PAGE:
When we talk trading risk, most people only ever think about individual trade losses. They rarely ever put any consideration to external risks, that can be just as damaging to your trading business profit & loss.

The following is a great email I’ve received from YTC reader Adam, who kindly gave permission to share his experience…


Hi Lance,

Just thought I’d ask whether you’d put together anything like this for yourself. After reading YTC PAT and knowing your affinity for process and procedures, I figure you might.

I am now planning on putting together a log to go with my trading plan which will list the main sources of external risk to my trading career, outside of the trading, obviously.

Last night a neighbour knocked at my door and told me 2 guys had just tried to open my window from the street. That’s the window to my office and now that the nights are drawing in (here in the northern hemisphere) I had my desk light on but I hadn’t closed my curtains – this is on the ground floor at street level so my laptop was lit up like in a shop window and I’d gone off to do something else. Fortunately the would-be thieves failed to get the window open (it’s pretty stiff, fortunately) but I could have lost my trading machine.

The experience made me mad for a while but then I realised, it’s my own fault for being so careless. I thought, what else am I risking like this? I’m not the type who likes insurance and even if you have it, often the insurance companies don’t pay out – like in my situation maybe. So I need a financial buffer.

It means I have to put together a log of all these external risks along with:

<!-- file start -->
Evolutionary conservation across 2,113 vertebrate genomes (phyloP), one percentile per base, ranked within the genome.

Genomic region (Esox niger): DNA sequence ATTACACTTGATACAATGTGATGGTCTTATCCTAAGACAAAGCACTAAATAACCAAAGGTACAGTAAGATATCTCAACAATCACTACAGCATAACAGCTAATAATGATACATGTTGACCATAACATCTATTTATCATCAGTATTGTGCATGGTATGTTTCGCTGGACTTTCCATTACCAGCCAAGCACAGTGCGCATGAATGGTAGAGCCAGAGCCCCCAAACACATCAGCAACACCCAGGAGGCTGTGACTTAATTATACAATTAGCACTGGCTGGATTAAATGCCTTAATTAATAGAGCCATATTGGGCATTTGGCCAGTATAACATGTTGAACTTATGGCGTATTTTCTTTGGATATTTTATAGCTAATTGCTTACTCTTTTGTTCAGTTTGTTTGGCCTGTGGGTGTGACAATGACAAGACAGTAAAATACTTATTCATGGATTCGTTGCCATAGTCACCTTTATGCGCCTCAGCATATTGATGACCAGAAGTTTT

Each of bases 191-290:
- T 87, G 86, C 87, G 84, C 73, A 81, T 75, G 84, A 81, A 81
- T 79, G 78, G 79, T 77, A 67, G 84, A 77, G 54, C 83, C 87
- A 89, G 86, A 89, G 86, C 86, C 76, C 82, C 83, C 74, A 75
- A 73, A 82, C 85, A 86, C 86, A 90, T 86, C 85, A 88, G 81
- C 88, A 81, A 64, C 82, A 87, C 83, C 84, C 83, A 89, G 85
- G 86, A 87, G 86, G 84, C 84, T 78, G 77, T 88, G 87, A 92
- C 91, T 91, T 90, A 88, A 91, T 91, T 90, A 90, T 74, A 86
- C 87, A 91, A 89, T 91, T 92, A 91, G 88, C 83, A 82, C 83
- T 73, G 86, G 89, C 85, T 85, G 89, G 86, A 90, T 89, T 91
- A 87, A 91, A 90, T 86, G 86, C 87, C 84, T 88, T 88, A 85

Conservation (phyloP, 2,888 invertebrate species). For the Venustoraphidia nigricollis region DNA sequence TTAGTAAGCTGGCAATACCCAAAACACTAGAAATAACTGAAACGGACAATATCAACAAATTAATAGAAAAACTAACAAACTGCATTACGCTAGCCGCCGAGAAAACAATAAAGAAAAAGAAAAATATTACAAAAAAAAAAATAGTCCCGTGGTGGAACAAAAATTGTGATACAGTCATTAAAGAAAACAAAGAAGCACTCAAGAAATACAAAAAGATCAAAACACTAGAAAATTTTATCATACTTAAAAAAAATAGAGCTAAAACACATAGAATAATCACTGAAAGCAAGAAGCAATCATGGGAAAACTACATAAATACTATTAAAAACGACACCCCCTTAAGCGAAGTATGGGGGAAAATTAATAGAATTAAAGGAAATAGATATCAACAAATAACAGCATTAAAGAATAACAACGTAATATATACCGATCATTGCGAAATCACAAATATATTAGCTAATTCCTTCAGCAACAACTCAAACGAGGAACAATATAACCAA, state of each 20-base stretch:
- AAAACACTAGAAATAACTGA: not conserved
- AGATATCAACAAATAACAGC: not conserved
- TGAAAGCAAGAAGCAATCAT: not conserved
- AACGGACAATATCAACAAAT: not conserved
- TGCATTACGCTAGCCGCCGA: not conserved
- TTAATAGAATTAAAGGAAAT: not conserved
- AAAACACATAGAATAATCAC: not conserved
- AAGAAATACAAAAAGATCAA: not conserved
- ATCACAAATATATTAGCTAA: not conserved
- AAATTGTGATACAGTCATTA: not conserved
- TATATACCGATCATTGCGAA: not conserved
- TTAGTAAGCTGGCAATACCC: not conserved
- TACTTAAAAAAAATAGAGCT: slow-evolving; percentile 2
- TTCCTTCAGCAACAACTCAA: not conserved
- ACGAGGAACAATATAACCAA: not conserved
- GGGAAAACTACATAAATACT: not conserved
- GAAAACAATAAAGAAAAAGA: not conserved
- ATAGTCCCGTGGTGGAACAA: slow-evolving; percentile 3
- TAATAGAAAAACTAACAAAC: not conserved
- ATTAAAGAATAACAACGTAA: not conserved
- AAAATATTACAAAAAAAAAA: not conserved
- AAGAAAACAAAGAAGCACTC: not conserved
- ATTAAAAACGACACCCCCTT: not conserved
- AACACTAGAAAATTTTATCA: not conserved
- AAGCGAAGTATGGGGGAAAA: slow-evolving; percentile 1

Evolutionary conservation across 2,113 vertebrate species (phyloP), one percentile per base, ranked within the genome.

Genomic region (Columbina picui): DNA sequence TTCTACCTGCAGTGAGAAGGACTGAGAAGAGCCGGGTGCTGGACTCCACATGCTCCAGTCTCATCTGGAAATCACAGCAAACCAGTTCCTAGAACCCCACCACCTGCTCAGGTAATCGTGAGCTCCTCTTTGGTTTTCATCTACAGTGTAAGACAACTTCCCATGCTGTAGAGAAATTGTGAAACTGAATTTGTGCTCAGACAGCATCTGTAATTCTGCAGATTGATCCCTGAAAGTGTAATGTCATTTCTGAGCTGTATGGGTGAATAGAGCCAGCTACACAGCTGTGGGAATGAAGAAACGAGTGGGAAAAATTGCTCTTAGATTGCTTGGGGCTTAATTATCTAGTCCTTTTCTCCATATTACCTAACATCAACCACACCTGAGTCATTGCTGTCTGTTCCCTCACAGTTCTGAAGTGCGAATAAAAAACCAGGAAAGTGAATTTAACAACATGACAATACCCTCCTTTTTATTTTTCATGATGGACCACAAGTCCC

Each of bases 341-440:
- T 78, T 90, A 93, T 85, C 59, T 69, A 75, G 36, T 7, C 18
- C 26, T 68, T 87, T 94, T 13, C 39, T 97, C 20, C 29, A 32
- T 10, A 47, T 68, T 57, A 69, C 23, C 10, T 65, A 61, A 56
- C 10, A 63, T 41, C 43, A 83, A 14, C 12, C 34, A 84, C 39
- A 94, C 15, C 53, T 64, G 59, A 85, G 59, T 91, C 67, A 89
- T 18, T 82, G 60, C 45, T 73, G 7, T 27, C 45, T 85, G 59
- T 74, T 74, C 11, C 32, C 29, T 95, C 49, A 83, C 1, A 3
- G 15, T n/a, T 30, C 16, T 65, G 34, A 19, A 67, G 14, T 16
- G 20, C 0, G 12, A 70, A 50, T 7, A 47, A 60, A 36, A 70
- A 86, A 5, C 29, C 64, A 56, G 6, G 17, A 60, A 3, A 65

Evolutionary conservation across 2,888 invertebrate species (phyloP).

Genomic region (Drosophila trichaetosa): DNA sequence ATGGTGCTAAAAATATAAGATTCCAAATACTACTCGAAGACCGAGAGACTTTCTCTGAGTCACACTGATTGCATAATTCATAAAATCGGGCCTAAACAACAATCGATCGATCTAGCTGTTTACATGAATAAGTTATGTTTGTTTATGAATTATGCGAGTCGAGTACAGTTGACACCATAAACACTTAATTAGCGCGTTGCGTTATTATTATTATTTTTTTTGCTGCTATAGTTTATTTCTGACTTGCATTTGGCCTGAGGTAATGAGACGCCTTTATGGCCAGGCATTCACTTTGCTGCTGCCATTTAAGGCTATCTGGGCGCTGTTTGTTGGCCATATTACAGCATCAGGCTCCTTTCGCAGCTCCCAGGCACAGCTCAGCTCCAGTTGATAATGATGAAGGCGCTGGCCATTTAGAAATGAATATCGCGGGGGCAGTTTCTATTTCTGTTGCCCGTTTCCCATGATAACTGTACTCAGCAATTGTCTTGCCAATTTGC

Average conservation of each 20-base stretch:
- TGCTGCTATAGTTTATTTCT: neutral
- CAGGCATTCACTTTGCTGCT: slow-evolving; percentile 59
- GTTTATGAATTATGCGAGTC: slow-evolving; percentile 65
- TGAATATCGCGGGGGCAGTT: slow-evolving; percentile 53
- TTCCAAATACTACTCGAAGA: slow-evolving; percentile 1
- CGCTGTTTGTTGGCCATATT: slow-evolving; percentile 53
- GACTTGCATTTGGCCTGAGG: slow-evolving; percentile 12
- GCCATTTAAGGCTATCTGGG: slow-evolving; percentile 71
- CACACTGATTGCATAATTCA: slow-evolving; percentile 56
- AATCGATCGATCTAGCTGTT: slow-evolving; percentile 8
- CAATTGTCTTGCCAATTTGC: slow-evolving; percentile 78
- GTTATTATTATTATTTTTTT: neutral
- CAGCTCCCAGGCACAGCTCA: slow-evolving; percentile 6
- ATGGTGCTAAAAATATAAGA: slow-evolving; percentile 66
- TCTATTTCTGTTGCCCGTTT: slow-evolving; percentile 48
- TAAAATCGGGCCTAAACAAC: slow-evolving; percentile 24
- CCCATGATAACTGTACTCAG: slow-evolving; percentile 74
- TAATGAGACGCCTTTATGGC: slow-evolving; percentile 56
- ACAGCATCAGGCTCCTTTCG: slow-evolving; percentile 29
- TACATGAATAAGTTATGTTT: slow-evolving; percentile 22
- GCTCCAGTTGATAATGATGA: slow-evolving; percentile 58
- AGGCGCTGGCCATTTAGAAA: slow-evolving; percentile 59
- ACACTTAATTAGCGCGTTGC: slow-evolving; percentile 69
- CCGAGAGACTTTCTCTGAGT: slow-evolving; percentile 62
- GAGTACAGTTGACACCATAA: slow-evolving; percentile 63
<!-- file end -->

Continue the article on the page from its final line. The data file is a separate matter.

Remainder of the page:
1. an estimate of how much it will cost to re-establish afterwards
  2. how long it will take to get back on track
  3. any precautionary measures I need to put in place now

Here’s my basic external risk list that I’m going to work with:

  • Laptop – fire, theft, breakage
  • Internet connection – e.g. if my local telephone exchange burns down
  • Base currency devaluation (GBP)
  • Health – accident or illness
  • Partner’s health – accident or illness or unemployment giving me the burden of her income
  • Child’s health – too ill to go to nursery = costs for a nanny
  • House – fire, flooding, etc

There are probably a few major points that are missing but that’s what I’m working with at the moment.

There you go. Maybe you’ll find it interesting, maybe you have it already. I’d be very interested to hear.

Best regards,



Hi Adam,

Great work. Yeah, it does make you mad. But you’re 100% right that it’s your responsibility to plan for any contingency.

See here for an article I had published in the Feb 2009 edition of The Traders Journal magazine: https://www.yourtradingcoach.com/products/published-articles/Traders-TEM.pdf

The editor left out two images, so you can see them here:


Lance Beggs

Addition – 28 Oct 11:

External Risks – I Would Never Have Thought of This One!

This is a short follow-up to a recent article on external trading risks, as I’ve found another external risk that I would not have thought of in a million years if it had not occurred on Monday night.

I was trading on an HP touchscreen computer. I’ve done that a few times without any problem. However this time I discovered a potential source of risk.

An insect flew into my screen triggering a click on one of my charts.

It was about three centimeters to the left of the chart-trading BUY and SELL single-click buttons.

There was no loss this time… but only through the poor navigational abilities of this insect, that I’m sure harbored desires to be the first insect to trade the e-mini Russell contracts (or maybe even any futures contracts).

Needless to say, this was followed by a quick google search to find out how to disable the touchscreen function.

Life is risk! No matter how much you plan and prepare it seems the Market Gods will find newer and more devious ways to try to separate you from your funds. So, always trade with appropriate position sizes and remain at all times aware of your current exposure.

Lance Beggs

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